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December Fitness Tips

  • Published
  • By Michelle Walker
  • 169th Force Support Squadron

What is High Intensity Interval Training?

High Intensity Interval Training involves alternating between very intense bouts of exercise and low intensity exercise. For example, sprinting for 30 seconds, then walking for 60 seconds is high intensity interval training. HIIT can be used both anaerobically (in the gym with weights) and aerobically with cardio.

HIIT Benefits:
There are a number of great benefits to High Intensity Interval Training besides serious fat burn that include:
· Increased Aerobic Capacity - The amount of oxygen your body can use (oxygen uptake) is increased, so your overall aerobic capacity can increase faster than with low intensity endurance exercise.
· Increased Lactate Threshold - Your ability to handle increased lactic acid buildup in your muscles increases.
· Improved Insulin Sensitivity - Your muscles more readily suck in glucose, instead of the glucose going to your fat stores.
· Anabolic Effect - Some studies show that interval training combined with consuming slightly more calories than you burn creates an anabolic effect, which helps you put on muscle. The opposite occurs with steady state cardio, which for long durations is catabolic.

Sample HIIT Workout:
(NOTE: Interval training should begin with a 3-5 minute warm-up and end with a 3-5 minute cool-down to prevent dizziness, or nausea.)

Here's a sample HIIT workout that's simple, but effective:

30 seconds sprint/fast jog
60 seconds walk/slow jog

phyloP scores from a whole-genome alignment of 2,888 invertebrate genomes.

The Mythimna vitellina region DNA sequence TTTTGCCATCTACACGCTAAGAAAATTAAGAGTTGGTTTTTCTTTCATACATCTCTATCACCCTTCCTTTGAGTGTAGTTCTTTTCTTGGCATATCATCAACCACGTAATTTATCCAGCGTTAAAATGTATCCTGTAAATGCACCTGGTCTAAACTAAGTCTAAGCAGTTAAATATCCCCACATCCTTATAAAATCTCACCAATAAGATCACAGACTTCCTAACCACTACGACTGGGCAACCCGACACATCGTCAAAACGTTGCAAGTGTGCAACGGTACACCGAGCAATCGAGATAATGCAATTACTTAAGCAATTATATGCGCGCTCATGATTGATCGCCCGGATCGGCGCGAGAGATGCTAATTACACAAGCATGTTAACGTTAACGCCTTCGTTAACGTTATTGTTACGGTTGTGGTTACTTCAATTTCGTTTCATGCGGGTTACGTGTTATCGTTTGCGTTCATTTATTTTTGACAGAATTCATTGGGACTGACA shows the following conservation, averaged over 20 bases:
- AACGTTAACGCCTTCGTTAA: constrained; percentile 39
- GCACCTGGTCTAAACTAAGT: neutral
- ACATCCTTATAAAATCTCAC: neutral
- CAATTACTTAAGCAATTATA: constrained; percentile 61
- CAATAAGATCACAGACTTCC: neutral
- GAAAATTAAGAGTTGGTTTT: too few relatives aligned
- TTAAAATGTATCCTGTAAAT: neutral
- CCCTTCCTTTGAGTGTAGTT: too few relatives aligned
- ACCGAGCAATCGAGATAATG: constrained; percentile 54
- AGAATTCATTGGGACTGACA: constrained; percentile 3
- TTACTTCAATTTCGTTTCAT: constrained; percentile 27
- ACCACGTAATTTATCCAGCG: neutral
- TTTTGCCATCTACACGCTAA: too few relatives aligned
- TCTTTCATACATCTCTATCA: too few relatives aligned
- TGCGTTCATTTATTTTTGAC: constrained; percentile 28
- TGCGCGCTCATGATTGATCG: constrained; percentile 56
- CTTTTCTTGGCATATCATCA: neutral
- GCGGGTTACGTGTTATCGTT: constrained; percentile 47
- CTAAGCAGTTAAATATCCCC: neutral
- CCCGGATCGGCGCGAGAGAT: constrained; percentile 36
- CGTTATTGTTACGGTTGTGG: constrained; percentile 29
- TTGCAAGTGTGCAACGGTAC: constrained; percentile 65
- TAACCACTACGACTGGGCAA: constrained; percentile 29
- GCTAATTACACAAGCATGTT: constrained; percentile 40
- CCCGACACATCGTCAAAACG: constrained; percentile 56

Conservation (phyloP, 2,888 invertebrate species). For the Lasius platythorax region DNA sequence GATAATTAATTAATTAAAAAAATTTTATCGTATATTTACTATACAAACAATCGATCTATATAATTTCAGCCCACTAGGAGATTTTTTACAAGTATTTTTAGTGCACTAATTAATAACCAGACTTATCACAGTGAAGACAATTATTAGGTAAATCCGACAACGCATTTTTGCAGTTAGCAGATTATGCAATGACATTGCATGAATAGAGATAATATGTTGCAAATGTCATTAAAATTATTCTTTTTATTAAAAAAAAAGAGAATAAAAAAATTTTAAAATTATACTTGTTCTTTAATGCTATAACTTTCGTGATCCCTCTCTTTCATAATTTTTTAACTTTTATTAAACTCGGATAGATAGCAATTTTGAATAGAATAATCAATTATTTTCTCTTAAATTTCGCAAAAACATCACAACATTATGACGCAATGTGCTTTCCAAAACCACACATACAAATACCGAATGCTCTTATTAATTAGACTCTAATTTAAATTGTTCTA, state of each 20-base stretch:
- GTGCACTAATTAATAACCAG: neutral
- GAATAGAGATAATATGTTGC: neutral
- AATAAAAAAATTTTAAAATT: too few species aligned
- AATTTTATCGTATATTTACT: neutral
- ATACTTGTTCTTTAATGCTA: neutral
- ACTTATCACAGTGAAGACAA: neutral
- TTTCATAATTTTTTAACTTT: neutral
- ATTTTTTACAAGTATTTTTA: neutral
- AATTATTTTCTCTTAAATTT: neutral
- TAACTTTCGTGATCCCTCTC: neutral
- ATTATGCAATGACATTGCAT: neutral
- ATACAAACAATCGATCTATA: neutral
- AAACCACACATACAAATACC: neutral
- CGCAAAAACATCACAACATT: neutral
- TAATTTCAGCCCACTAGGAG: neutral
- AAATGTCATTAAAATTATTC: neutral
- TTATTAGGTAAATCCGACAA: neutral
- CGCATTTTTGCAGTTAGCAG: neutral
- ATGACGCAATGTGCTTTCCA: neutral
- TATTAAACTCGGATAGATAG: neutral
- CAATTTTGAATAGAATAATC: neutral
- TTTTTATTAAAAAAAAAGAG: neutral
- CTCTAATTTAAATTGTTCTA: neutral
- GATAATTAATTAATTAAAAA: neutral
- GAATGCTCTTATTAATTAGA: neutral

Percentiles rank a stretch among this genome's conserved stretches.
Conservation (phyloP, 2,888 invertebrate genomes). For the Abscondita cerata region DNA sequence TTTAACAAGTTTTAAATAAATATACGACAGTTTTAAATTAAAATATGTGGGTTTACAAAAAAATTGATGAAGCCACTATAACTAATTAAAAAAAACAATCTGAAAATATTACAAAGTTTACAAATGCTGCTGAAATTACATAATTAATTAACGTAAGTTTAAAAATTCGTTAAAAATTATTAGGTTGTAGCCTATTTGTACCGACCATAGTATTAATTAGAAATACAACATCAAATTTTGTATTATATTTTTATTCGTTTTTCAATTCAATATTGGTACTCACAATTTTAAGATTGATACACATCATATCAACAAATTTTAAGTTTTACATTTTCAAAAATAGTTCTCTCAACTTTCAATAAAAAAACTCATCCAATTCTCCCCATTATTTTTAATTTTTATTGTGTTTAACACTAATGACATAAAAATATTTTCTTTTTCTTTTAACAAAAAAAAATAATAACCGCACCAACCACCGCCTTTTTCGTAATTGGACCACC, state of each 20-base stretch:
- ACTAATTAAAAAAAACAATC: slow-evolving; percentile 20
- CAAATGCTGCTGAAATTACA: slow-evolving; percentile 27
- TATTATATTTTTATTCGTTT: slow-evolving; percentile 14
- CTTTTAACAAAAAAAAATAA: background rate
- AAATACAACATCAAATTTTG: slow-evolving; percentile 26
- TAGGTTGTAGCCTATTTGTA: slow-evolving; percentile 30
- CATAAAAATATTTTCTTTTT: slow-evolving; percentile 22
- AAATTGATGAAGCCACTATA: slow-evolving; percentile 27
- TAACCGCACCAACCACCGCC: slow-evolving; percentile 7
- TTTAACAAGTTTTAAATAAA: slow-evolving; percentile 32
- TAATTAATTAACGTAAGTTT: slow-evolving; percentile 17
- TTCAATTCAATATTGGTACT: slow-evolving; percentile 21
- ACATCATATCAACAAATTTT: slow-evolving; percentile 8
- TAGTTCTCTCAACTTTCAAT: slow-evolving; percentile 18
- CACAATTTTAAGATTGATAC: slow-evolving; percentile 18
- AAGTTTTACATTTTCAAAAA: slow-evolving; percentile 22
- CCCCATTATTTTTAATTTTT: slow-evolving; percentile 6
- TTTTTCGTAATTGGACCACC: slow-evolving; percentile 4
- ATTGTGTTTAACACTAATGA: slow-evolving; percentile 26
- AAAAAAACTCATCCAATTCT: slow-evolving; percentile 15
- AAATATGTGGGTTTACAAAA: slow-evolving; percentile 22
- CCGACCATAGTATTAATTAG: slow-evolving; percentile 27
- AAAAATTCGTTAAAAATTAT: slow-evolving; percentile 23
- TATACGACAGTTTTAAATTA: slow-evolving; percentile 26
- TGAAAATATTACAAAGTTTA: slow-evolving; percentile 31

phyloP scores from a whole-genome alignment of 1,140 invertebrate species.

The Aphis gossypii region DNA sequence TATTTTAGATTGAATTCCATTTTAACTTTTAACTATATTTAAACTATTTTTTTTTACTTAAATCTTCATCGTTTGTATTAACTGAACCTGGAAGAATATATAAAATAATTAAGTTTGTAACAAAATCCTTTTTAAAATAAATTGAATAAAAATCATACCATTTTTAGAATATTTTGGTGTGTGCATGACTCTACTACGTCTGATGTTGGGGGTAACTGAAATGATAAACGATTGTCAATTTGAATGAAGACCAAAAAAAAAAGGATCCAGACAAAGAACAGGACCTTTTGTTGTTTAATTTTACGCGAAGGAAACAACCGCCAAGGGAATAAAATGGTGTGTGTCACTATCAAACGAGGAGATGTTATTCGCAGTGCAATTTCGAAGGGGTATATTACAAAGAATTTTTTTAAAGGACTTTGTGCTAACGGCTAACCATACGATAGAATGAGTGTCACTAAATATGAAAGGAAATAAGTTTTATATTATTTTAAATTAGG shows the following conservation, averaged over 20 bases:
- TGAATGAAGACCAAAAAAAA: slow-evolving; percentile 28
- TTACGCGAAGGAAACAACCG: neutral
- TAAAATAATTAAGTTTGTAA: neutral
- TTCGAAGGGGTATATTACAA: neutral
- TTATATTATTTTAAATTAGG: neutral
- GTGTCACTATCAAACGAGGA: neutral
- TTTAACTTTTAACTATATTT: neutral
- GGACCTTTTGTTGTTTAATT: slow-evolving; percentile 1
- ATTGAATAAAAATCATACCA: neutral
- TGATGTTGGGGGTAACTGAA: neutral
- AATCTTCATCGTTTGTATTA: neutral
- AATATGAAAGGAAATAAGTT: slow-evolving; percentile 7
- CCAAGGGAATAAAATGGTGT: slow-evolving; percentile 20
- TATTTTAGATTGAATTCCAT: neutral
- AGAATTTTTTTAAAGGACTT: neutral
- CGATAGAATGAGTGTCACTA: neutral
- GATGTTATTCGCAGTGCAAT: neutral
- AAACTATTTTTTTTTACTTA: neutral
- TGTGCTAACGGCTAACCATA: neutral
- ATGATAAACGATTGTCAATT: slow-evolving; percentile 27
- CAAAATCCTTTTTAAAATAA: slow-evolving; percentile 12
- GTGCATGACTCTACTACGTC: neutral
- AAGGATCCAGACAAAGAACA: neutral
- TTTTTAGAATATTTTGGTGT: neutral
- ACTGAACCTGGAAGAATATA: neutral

I do this HIIT workout all the time on a treadmill, elliptical, or outside.

The duration of "work" is 30 seconds and my "rest" is 60 seconds. The work/rest ratio in this case is 30/60, or 1 to 2. I shoot for 5-10 cycles, depending on the type of cardio I'm doing and if it's right after strength training. The better shape you are in, the higher intensity you can handle and the higher the work/rest ratio. For example, well trained athletes can use a 2 to 1 work /rest ratio, so they are sprinting for 30 seconds and only resting for 15 seconds. That's tough!

Any type of cardio can be used with interval training, but I would caution against running more than a few times per week, because the demands on your metabolic system and joints are significant. For beginners, I recommend the elliptical, which is lower impact. Swimming, jumping rope, cycling etc. can all work well as training modalities.

I rarely go for just a jog unless I just want to clear my head or get a little sweat. Jogging is child's play compared to HIIT, which is substantially more effective to help burn fat in less time and take your body to a MUCH higher fitness level.

Get busy having FUN!!!